Friday, July 01, 2011

School’s Out, Forever

Yet another sad story of yet another Catholic school closing – it's insanity that our society allows horrific public schools to stay open year after year while allowing (in many, though certainly not all) high-quality Catholic schools, operating on a fraction of the per-pupil spend of public schools, to close:

"We look forward to hearing about the progress they make as they continue their educational journey ... elsewhere."

She made it, barely. The "elsewhere" was the killer, as it has been since January, when Sister Nora was told the Roman Catholic Archdiocese of New York had decided St. Martin's would close after 86 years. Pleas and plans to save the school were received and rejected. Wednesday was the school's final day.

Most of the 104 students at St. Martin's will be scattered to other Catholic schools. The nine lay teachers on the faculty may not be as lucky — more than 250 teachers are already unemployed throughout the cash-strapped archdiocese, and schools are retrenching.

St. Martin's is among 26 archdiocesan elementary schools closing this month because of the shrinking enrollments and ballooning deficits the Catholic school system has been experiencing for decades. The archdiocese says its closings are the first step in reorganizing and strengthening its remaining schools — even though teachers at St. Martin's and other schools wonder if the shutdowns only foretell the demise of urban parochial education.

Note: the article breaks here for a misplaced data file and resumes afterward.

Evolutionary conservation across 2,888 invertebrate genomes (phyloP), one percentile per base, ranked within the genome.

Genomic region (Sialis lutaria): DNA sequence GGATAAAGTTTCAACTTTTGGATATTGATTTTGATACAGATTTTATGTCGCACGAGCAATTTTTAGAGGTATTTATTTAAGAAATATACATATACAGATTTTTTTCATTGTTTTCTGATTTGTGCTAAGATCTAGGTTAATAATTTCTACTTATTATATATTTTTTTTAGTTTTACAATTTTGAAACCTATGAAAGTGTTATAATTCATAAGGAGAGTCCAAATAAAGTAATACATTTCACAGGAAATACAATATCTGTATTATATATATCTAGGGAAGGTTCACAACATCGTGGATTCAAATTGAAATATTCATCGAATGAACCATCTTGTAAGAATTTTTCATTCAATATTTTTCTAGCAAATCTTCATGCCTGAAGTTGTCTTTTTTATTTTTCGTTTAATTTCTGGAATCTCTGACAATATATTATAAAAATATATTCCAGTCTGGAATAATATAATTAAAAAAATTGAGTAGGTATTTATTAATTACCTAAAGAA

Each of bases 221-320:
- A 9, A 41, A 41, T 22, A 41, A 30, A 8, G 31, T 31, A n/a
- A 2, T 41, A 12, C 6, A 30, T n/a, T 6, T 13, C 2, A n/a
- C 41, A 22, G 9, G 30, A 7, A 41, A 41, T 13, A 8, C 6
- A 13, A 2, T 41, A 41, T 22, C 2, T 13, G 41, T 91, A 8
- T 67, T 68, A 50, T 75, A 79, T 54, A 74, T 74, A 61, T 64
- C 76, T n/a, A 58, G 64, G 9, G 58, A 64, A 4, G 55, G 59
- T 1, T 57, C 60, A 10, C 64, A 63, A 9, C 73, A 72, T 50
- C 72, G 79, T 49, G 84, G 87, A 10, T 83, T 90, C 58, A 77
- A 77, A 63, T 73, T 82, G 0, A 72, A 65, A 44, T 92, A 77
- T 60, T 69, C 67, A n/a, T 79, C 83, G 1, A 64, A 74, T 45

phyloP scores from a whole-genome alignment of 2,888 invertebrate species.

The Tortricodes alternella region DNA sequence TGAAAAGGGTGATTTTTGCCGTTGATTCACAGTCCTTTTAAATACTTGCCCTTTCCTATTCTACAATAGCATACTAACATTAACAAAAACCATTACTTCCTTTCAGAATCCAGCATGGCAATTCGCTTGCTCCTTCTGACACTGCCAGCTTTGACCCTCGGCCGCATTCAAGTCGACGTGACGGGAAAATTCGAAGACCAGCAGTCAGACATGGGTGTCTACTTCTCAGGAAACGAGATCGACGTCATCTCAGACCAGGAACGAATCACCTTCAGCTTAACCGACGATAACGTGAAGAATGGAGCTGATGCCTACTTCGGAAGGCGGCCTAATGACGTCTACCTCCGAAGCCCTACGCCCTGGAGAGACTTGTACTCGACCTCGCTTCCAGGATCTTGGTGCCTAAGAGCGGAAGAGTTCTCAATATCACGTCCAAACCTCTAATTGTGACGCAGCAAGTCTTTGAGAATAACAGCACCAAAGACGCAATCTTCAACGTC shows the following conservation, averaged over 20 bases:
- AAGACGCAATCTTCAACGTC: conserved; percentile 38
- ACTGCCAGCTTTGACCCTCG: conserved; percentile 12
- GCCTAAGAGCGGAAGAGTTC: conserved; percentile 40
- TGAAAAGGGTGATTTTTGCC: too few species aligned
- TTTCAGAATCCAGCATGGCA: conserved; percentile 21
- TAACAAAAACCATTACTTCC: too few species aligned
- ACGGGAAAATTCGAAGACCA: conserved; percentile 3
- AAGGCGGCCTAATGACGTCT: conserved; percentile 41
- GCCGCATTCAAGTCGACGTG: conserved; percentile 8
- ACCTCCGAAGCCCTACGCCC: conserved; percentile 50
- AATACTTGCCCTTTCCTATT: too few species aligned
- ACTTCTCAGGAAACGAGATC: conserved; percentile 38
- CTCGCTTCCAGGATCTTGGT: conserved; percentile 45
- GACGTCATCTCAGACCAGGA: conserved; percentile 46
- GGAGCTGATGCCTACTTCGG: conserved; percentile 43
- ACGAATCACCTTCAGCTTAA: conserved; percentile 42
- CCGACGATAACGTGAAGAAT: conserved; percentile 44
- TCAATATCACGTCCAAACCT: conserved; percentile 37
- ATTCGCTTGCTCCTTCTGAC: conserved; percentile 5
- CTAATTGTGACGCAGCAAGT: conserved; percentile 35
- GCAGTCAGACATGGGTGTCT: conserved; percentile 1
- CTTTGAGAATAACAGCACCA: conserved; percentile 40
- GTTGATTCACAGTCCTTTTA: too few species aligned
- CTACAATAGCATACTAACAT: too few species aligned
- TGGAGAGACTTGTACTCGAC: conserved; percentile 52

In 1961, the archdiocese had 212,781 students in 414 elementary and high schools. This year, including the schools that are closing, there were 79,782 children at 274 schools.

Before the advent of charter schools, these schools helped generations of immigrant children become Americans and professionals. They continued to propel Latino and African-American children into the middle class after the tumult of the 1960s, when drastic changes washed over both the church and urban America. They were also the source of religious vocations.


School's Out, Forever

Published: June 24, 2011

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